Read more from the Rutherford Pancake House on Hot From The Kettle.


An Iced Coffee Primer

August 1, 2012

Here’s a classic OTB post that I thought you would all enjoy — Jason

The summer, now entering  full swing, brings us into the seasonal consumption of cold caffeinated beverages.

have recently been asked about the proper method for making Iced Coffee, as with the current economy being what it is, people now have the desire to drink and make Megabucks-style iced coffee creations in their own homes and workplaces, rather than spend $2.60-$3 per 16 ounce glass in a store surrounded by trendy jackasses using Macbooks and sipping their green tea lattes.

There are a number of ways you can produce very good iced coffee in your very own home, some involving Scientological devices such as “Cold brewing” requiring 8-hour preparation methods, snobbish apparatus such as “Toddys” as well as diluting espresso shots with iced water in order to produce “Iced Americanos’ and the like.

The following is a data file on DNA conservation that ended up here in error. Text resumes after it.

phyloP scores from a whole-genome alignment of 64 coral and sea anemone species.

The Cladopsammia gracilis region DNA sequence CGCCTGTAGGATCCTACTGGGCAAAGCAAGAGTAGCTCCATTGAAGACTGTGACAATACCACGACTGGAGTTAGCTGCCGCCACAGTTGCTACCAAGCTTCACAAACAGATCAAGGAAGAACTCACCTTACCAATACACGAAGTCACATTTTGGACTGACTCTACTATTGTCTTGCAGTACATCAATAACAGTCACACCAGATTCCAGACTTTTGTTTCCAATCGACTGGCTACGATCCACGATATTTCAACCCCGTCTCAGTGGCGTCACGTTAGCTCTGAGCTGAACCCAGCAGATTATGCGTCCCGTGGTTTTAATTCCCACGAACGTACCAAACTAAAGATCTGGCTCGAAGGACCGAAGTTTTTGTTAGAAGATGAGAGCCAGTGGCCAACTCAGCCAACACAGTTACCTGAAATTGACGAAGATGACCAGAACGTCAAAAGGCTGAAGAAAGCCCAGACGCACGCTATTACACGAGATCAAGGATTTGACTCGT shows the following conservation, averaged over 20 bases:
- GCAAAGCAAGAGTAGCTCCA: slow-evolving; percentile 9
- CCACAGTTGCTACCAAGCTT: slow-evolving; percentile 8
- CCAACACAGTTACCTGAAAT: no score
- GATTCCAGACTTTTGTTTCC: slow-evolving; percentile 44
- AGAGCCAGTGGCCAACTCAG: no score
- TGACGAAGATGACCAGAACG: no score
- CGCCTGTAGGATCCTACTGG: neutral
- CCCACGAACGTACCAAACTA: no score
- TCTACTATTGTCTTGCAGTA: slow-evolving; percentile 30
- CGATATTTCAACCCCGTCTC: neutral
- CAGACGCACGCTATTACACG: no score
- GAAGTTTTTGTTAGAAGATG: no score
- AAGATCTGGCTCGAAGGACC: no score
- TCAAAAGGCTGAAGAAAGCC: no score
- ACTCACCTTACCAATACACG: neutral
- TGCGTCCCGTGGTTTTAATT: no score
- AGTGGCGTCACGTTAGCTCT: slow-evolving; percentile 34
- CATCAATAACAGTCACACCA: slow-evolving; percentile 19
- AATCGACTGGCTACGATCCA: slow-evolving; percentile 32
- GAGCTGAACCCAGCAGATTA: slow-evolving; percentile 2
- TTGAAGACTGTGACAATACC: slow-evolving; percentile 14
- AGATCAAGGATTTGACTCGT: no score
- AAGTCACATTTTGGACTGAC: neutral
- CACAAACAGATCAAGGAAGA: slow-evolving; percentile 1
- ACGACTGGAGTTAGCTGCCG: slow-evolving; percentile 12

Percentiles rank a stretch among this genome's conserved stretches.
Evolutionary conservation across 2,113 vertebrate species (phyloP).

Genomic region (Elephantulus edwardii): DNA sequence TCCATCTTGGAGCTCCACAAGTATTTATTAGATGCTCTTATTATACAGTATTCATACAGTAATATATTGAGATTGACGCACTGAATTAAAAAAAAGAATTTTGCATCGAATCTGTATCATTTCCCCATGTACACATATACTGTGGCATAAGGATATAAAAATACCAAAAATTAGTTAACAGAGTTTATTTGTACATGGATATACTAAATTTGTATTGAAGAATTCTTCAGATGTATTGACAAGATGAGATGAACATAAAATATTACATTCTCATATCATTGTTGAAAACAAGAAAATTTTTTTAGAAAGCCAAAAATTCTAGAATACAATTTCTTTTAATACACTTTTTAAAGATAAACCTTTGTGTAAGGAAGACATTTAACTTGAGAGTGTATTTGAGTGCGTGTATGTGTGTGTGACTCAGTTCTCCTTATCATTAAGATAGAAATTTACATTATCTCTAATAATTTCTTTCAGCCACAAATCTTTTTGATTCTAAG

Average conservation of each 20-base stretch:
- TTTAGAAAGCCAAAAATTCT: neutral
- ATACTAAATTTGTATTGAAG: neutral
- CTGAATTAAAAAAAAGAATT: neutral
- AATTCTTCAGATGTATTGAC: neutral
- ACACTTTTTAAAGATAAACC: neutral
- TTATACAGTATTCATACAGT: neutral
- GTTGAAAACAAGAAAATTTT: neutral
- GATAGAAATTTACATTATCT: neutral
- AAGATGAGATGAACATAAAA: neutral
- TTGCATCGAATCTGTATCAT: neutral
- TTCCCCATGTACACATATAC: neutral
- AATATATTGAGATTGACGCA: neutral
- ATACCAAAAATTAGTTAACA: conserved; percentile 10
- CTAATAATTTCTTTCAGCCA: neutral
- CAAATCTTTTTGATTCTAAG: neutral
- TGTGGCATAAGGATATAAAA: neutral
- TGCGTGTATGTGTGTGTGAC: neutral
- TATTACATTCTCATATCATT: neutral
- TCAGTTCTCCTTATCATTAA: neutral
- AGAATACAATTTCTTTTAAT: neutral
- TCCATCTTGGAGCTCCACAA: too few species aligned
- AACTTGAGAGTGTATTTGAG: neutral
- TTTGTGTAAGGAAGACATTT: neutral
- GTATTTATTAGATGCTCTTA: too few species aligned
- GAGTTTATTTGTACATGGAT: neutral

To this, I say, phooey.

Iced Coffee Tutorial by you.

To make really good iced coffee, you will need an inexpensive can of Latino-style “Espresso Coffee” such as Cafe Bustelo, El Pico or Pilon, or an inexpensive Italian-style brand such as Medaglio d’Oro (these are all made by the same company, Rowland Coffee Roasters out of Miami).

These all go for about $2.50-$3.50 for a 10 ounce can or $2.50 for a 10oz brick. If these brands are unavailable in your area, try either Community Coffee Dark Roast (With or without Chicory, this depends on your taste) or Cafe du Monde.

coffee-latino by you.

Latino-Style Espresso Coffees. Cafe Bustelo, Pilon, and El Pico are all  made by Rowland Coffee Roasters in Miami, Florida.

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All Conched Out

May 20, 2012

Rachel and I just returned from a vacation in Grand Bahama, and we’re both pretty wiped. The photos below we took in December of 2008 still very much reflect the native cuisine of the island, and I can assure you, we ate an awful lot of it this trip.